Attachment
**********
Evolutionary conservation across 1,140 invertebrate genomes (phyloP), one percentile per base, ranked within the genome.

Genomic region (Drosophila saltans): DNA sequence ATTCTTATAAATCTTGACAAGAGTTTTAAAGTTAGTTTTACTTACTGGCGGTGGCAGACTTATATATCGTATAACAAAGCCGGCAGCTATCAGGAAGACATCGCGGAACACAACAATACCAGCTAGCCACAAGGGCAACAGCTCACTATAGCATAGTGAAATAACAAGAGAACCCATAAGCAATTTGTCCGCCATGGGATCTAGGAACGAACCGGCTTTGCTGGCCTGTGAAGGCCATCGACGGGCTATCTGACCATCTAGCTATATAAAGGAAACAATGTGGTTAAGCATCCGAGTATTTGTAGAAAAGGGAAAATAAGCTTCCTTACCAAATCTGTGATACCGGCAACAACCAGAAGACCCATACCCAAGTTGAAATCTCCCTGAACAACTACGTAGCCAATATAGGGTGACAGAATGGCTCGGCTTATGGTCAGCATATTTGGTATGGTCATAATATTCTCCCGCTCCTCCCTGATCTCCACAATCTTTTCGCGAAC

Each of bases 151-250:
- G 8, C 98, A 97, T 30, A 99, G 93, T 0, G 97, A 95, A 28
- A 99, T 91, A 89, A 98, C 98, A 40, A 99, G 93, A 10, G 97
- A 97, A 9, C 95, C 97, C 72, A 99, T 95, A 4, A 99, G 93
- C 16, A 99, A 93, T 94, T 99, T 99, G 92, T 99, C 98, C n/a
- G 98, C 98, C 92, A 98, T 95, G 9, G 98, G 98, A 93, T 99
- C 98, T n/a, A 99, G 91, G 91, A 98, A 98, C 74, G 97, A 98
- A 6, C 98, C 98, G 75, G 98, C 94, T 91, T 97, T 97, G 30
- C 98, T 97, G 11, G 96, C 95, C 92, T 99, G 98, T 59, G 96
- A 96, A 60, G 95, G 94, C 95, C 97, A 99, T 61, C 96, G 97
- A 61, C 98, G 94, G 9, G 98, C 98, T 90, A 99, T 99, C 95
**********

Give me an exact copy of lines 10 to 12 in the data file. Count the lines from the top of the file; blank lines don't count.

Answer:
- A 6, C 98, C 98, G 75, G 98, C 94, T 91, T 97, T 97, G 30
- C 98, T 97, G 11, G 96, C 95, C 92, T 99, G 98, T 59, G 96
- A 96, A 60, G 95, G 94, C 95, C 97, A 99, T 61, C 96, G 97